Networked Securities Markets: From Cross-Listing to Direct Connection
Chapter in an edited book (author)

Other information
AbstractSecurities markets can be linked by dual or cross-listings, international funds of funds, and direct connection between trade-matching platforms. The development of this networking process has been a product of changing technology, the shape of law and the profit incentives of leading broker-dealers. The relative value of different methods of linkage should be judged on the basis of the stage of technological development, market liquidity, efficiency and fairness to the constituencies using markets. Securities markets consist of three, main constituencies: issuers of securities, investors in securities, and broker-dealers trading in securities.

Over the past century each of these players has offered the others a method of linking securities markets into a larger transaction network. From the 1920s, issuers have paid to list their shares on more than one exchange, and such ‘cross-listing’ was ideal for investors and brokers because it allowed them to benefit from access to these securities without bearing the costs. From the 1980s, institutional investors established multinational structures of funds, so that by purchasing a share of a ‘fund of funds’ on one market, it was possible to invest in a fund containing securities of another. With institutional investors bearing the cost of this linkage, issuers, brokers and retail investors benefited. About 2000, brokers took advantage of improving technology directly to network venues of listing in one jurisdiction with venues of trading in others. In the US and the EU, major broker-dealers simply set up alternative platforms and convinced governments to change the law so that securities listed in one place could be traded on a private platform in another. This benefited primarily broker-dealers capable of funding the creation of such alternative platforms. In China, exchanges connected to each other with the reverse effect. The connections allowed even small brokerage companies trading on one market directly to access another.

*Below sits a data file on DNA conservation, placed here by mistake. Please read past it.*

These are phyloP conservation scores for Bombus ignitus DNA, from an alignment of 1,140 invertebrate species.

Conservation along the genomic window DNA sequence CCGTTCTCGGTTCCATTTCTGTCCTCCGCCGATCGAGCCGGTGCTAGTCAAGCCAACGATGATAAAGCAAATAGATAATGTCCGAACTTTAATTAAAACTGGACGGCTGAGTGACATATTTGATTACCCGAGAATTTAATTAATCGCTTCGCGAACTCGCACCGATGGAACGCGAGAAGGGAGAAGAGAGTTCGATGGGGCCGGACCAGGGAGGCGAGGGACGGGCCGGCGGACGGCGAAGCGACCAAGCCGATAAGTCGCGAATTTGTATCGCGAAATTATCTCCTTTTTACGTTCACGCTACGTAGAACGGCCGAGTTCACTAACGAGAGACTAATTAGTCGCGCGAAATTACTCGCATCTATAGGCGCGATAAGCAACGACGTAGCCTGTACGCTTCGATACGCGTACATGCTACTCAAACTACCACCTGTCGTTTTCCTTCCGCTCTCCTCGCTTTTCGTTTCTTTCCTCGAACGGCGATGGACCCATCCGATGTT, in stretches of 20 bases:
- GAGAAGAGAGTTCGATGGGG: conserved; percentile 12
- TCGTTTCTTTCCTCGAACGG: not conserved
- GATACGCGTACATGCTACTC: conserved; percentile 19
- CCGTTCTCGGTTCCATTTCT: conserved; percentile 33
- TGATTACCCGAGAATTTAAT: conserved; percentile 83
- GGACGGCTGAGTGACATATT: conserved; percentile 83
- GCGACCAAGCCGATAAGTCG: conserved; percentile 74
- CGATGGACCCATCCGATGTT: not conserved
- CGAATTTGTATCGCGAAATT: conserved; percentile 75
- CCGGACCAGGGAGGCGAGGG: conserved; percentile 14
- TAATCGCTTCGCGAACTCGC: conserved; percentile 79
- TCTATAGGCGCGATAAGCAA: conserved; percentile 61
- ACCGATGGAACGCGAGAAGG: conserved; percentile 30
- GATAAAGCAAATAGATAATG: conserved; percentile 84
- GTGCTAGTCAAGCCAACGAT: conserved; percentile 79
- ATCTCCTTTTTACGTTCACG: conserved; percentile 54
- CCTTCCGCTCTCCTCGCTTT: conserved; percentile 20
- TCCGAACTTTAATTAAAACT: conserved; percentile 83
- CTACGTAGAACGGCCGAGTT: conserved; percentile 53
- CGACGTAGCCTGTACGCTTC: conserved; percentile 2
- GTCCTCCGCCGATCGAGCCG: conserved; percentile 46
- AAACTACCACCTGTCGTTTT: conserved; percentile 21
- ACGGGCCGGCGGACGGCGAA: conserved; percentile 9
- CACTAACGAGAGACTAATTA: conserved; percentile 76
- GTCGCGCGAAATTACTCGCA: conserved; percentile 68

This paper examines the evolution of these three networking arrangements in connection with technological change, regulatory development and the interests of key market constituencies.
All Author(s) ListDavid C Donald
All Editor(s) ListDouglas W. Arner, Wai Yee Wan, Andrew Godwin, Wei Shen, Evan Gibson
Book titleResearch Handbook on Asian Financial Law
Series TitleResearch Handbooks in Financial Law series
PublisherEdward Elgar Publishers
Place of PublicationUK
Pages86 - 100
LanguagesEnglish-United States

Last updated on 2020-24-09 at 10:00